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Background and Objective
Renal obstruction is a common urological emergency potentially requiring urgent decompression by percutaneous nephrostomy (PCN) or antegrade ureteric stent (AUrS), procedures performed by interventional radiologists, or retrograde stenting in theatre by a urologist.
The study aimed to assess the burden of PCN / AUrS on the overall workload of a urology department and evaluate impact of procedural delays in terms of bed-occupancy and cost.
The findings serve to explore whether formal PCN / AUrS training would be desirable for UK trainees in urology.
Material and Methods
Prospective study of all patients admitted under urology at Queen Elizabeth Hospital Birmingham (QEHB) between 20thOctober - 18thNovember 2018.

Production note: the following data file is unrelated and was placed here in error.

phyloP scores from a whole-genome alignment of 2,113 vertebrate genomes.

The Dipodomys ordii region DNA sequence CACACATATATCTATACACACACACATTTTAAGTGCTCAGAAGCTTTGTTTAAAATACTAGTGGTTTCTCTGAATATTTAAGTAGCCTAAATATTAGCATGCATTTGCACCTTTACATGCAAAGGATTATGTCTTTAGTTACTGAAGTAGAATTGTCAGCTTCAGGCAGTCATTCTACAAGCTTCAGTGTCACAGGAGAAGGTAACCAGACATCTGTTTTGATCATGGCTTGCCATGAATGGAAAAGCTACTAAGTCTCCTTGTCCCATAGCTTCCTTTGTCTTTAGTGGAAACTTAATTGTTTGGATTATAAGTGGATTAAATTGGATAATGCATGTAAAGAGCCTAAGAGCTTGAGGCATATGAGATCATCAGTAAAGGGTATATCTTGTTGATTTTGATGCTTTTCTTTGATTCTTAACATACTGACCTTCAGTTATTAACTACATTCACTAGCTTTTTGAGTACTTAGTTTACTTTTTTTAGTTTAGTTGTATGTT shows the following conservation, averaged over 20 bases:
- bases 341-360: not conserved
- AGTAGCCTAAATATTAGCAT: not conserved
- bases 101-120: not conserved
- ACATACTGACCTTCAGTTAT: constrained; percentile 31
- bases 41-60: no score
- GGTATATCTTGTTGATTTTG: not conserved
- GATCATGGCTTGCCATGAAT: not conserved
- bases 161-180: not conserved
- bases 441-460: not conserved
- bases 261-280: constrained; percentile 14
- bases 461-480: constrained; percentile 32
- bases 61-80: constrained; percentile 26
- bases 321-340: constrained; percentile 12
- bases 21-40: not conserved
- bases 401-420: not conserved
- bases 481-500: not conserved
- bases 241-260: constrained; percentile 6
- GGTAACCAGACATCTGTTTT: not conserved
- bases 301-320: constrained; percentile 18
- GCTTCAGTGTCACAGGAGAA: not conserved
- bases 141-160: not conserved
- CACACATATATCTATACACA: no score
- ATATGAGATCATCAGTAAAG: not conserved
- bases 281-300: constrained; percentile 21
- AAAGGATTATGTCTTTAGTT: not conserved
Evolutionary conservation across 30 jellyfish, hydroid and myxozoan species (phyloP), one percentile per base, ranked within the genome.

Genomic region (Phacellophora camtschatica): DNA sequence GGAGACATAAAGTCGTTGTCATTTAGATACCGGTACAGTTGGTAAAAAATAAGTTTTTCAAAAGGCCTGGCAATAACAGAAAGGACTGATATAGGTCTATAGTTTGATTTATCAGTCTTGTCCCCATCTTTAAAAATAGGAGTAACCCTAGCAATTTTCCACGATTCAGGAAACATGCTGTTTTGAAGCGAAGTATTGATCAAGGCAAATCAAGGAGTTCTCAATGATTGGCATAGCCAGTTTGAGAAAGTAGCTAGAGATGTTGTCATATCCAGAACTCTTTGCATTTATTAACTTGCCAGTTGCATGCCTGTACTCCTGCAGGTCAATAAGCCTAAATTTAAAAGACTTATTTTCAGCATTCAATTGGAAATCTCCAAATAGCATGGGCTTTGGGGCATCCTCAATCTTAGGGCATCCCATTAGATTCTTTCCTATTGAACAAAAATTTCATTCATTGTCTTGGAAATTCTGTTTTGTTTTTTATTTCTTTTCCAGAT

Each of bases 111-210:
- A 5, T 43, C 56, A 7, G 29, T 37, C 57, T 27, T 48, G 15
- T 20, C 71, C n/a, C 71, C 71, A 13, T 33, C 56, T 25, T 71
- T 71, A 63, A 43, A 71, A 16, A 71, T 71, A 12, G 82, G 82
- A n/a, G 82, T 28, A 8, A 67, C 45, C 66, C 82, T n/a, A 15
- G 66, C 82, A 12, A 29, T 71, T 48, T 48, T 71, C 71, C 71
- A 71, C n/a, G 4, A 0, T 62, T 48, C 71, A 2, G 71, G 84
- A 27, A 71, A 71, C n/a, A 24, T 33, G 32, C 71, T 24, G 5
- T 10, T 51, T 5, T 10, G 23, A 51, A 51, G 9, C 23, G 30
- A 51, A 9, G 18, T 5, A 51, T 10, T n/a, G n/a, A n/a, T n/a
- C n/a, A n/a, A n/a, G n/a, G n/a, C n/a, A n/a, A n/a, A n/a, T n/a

Electronic records to retrieve data pertaining to admission, treatment provided, length of in-patient stay and delay awaiting PCN / AUrS.
n=148 patients identified.
n=22 (14.8% of total) primary admission reason and/or main treatment provided related to PCN / AUrS.
601 urology in-patient days occupied for all causes, 166 (27.6%) related to PCN / AUrS and 66 (10.9%) awaiting PCN / AUrS (delays cost £11,361 / month).
PCN / AUrS constituted a noteworthy proportion of all admissions and in-patient bed days in QEHB urology.
Clinically non-urgent patients experienced notable cumulative delays whilst awaiting PCN / AUrS which adversely impacted bed occupancy.
A suitably trained urologist competent at PCN / AUrS may positively address these issues.
The findings merit consideration of a call for UK urology trainees to be trained in PCN / AUrS as part of CCT requirements.
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